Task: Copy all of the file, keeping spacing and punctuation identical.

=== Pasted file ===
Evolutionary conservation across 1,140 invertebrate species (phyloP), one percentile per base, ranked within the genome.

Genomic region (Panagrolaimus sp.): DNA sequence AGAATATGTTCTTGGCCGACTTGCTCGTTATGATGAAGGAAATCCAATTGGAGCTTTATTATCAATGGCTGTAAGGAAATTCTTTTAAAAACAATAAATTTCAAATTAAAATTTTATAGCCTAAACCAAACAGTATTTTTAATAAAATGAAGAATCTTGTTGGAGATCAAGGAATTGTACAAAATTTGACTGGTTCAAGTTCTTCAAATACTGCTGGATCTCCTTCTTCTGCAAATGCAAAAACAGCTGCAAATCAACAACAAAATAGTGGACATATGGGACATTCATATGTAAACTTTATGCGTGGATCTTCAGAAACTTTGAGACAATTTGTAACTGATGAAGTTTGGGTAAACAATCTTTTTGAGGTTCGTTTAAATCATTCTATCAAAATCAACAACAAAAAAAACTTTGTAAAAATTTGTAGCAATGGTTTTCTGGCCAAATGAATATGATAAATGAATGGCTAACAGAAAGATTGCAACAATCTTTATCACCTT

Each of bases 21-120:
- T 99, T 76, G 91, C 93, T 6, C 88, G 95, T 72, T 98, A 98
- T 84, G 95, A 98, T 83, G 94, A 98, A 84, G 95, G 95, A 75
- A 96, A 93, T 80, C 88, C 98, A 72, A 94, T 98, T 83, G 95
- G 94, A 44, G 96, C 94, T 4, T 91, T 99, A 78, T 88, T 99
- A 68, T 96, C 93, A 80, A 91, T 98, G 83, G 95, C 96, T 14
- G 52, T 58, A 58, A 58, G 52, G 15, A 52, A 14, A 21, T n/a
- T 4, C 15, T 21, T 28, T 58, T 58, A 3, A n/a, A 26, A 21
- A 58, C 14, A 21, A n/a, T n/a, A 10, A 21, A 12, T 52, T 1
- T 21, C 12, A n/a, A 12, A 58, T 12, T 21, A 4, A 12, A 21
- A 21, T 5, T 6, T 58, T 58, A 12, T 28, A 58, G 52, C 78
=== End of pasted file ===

Evolutionary conservation across 1,140 invertebrate species (phyloP), one percentile per base, ranked within the genome.

Genomic region (Panagrolaimus sp.): DNA sequence AGAATATGTTCTTGGCCGACTTGCTCGTTATGATGAAGGAAATCCAATTGGAGCTTTATTATCAATGGCTGTAAGGAAATTCTTTTAAAAACAATAAATTTCAAATTAAAATTTTATAGCCTAAACCAAACAGTATTTTTAATAAAATGAAGAATCTTGTTGGAGATCAAGGAATTGTACAAAATTTGACTGGTTCAAGTTCTTCAAATACTGCTGGATCTCCTTCTTCTGCAAATGCAAAAACAGCTGCAAATCAACAACAAAATAGTGGACATATGGGACATTCATATGTAAACTTTATGCGTGGATCTTCAGAAACTTTGAGACAATTTGTAACTGATGAAGTTTGGGTAAACAATCTTTTTGAGGTTCGTTTAAATCATTCTATCAAAATCAACAACAAAAAAAACTTTGTAAAAATTTGTAGCAATGGTTTTCTGGCCAAATGAATATGATAAATGAATGGCTAACAGAAAGATTGCAACAATCTTTATCACCTT

Each of bases 21-120:
- T 99, T 76, G 91, C 93, T 6, C 88, G 95, T 72, T 98, A 98
- T 84, G 95, A 98, T 83, G 94, A 98, A 84, G 95, G 95, A 75
- A 96, A 93, T 80, C 88, C 98, A 72, A 94, T 98, T 83, G 95
- G 94, A 44, G 96, C 94, T 4, T 91, T 99, A 78, T 88, T 99
- A 68, T 96, C 93, A 80, A 91, T 98, G 83, G 95, C 96, T 14
- G 52, T 58, A 58, A 58, G 52, G 15, A 52, A 14, A 21, T n/a
- T 4, C 15, T 21, T 28, T 58, T 58, A 3, A n/a, A 26, A 21
- A 58, C 14, A 21, A n/a, T n/a, A 10, A 21, A 12, T 52, T 1
- T 21, C 12, A n/a, A 12, A 58, T 12, T 21, A 4, A 12, A 21
- A 21, T 5, T 6, T 58, T 58, A 12, T 28, A 58, G 52, C 78